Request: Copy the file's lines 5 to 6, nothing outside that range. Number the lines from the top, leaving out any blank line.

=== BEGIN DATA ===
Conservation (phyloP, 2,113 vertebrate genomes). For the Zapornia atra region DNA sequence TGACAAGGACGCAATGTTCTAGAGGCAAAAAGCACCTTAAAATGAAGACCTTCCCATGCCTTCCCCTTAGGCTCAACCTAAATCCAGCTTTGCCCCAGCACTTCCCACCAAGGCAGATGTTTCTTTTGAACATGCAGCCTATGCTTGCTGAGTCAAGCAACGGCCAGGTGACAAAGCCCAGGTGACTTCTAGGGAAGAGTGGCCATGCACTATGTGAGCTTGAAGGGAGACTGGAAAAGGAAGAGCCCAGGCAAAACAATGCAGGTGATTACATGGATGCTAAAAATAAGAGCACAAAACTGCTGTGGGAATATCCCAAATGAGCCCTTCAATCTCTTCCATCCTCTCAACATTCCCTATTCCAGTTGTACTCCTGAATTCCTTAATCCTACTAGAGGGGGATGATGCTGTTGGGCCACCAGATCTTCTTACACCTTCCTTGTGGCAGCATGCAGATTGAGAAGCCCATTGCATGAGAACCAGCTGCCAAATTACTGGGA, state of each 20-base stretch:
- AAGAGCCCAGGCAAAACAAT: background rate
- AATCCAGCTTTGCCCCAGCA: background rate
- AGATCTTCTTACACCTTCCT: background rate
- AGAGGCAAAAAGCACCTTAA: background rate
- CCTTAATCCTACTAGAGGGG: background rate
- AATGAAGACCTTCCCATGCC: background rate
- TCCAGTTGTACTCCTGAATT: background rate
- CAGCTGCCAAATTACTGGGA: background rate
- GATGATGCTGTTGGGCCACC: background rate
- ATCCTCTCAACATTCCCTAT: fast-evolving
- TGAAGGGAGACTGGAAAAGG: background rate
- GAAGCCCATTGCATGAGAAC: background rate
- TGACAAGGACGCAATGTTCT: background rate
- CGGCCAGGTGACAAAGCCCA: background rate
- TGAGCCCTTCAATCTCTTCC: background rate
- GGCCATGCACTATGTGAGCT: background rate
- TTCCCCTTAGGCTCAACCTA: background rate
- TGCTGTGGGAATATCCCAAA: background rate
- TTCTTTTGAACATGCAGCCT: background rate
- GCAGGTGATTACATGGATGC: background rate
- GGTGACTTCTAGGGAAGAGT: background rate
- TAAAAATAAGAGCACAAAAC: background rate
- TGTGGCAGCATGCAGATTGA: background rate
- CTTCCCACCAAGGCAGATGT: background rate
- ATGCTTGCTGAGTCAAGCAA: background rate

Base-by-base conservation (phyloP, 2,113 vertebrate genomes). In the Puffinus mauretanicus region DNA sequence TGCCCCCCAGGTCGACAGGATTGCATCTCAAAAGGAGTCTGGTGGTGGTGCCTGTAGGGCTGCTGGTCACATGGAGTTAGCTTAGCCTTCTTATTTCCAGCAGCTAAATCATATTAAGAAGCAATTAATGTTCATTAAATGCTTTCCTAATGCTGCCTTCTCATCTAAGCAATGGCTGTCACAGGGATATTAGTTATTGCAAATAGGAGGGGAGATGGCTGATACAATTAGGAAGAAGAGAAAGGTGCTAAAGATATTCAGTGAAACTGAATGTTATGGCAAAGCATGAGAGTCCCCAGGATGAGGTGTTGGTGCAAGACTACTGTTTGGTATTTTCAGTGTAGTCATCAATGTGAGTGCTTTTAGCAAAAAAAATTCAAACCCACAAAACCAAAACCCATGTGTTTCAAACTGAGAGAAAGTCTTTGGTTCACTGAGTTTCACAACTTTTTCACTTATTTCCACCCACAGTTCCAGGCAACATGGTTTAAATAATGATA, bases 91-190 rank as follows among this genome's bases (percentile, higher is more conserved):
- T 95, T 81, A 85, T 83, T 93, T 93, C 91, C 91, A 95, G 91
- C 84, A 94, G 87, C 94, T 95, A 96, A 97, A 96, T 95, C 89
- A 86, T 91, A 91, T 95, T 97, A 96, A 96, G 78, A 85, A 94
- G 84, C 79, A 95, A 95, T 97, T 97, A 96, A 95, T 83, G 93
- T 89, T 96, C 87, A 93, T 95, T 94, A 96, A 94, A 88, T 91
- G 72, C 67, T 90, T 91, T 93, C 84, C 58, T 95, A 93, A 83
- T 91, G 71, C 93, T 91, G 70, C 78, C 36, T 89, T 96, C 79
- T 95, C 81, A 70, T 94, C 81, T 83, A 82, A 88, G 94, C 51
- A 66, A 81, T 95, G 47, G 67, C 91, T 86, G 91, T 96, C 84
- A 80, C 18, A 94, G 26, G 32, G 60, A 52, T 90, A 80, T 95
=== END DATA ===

- AGAGGCAAAAAGCACCTTAA: background rate
- CCTTAATCCTACTAGAGGGG: background rate